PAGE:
Medical companies shouldn’t overlook older people when they design wearables or apps, according to new findings from AARP, the advocacy group for seniors.
Consumers 50 and over are moving away from traditional health care models that require face-to-face clinical appointments and extensive hospital tests, in favor of digital health care solutions like smart sensors and video appointments. AARP’s revenue forecast for digital health care for the over-50 market is $34 Billion between 2015 and 2020.
Jody Holtzman, AARP’s senior vice President for market innovation, spoke at this week’s Digital Health Summer Summit, in downtown San Francisco. Here are five digital health trends he sees emerging in the over-50 market.
Jill Gilbert, the producer of the Digital Health Summer Summit’s agenda bio says that she is “a modern day digital alchemist, bringing together expert speakers, cutting-edge topics, the latest trends, and the most engaged audiences. The resulting match of industry leaders, high-tech disrupters, startup, academics and the just-plain curious is always innovative and unique.”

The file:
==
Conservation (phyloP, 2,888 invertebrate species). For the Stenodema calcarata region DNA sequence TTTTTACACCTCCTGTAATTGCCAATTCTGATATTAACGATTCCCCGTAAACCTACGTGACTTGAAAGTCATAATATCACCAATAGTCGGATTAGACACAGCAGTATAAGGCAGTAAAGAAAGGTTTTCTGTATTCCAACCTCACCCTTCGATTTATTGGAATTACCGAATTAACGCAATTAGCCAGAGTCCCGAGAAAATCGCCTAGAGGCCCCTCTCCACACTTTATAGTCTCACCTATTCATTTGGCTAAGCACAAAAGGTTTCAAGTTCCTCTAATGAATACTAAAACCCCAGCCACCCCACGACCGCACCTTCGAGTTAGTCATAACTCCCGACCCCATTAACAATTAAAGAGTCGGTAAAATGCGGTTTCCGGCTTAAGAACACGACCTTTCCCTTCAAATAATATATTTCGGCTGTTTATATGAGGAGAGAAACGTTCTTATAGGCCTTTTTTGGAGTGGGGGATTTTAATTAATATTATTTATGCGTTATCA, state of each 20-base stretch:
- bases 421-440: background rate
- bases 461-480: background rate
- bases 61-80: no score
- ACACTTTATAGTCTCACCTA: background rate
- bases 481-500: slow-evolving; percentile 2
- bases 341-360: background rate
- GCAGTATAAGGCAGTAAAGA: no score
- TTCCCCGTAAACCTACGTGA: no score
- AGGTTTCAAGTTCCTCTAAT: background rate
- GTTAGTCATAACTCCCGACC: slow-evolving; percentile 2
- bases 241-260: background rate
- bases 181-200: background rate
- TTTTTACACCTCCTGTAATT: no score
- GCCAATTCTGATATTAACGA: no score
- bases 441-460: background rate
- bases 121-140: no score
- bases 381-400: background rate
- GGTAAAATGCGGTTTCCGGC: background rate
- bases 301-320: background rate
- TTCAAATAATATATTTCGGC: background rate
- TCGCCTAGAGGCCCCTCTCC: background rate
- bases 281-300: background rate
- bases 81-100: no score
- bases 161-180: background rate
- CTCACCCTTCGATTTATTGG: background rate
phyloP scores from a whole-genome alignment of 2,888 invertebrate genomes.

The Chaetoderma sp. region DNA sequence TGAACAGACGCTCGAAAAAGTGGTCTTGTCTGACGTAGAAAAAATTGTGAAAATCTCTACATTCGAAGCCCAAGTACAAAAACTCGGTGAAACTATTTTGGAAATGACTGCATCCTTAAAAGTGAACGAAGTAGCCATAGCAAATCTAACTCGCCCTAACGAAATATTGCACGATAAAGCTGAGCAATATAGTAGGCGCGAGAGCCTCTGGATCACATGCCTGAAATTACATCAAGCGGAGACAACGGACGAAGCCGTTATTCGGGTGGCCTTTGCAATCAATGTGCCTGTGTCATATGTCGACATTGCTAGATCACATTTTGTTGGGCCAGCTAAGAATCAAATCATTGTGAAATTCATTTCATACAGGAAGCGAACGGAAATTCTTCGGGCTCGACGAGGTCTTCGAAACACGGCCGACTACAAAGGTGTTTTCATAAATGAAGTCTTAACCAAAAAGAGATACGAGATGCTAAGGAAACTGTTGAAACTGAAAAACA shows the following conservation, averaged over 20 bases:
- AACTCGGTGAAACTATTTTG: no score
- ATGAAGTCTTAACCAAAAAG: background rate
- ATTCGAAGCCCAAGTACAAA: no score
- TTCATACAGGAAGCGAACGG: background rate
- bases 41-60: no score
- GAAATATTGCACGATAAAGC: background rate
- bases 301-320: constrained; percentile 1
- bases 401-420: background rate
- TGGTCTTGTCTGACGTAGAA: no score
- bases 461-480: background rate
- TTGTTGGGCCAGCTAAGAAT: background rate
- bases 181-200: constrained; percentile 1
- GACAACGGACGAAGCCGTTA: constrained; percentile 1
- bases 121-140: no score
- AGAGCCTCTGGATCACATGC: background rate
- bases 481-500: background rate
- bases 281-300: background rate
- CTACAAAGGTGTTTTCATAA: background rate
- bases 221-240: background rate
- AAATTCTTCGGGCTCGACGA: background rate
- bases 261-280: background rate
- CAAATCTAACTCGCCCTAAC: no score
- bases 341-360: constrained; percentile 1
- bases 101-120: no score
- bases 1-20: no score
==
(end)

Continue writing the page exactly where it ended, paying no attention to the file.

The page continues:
The Digital Health Summer Summit 2016, http://www.summersummit.digitalhealthsummit.com, produced by Living in Digital Times, takes a deep dive into the elements of a successful digital health venture and showcases the latest digital health innovations from the industry’s most brilliant leaders and organizations who will explore the issues and opportunities facing the industry.
The life sciences community is descending on San Francisco this week for the annual BIO International Convention, an unparalleled opportunity to network with peers, make deals and weigh in on some of the industry’s most pressing problems.
Living in Digital Times and Biotechnology Innovation Organization (BIO) announced this week that the annual Digital Health Summer Summit (DHSS) and the BIO International Convention will co-locate to “give the biotech, pharma and digital health industries a content-rich four days and the ultimate networking experience.”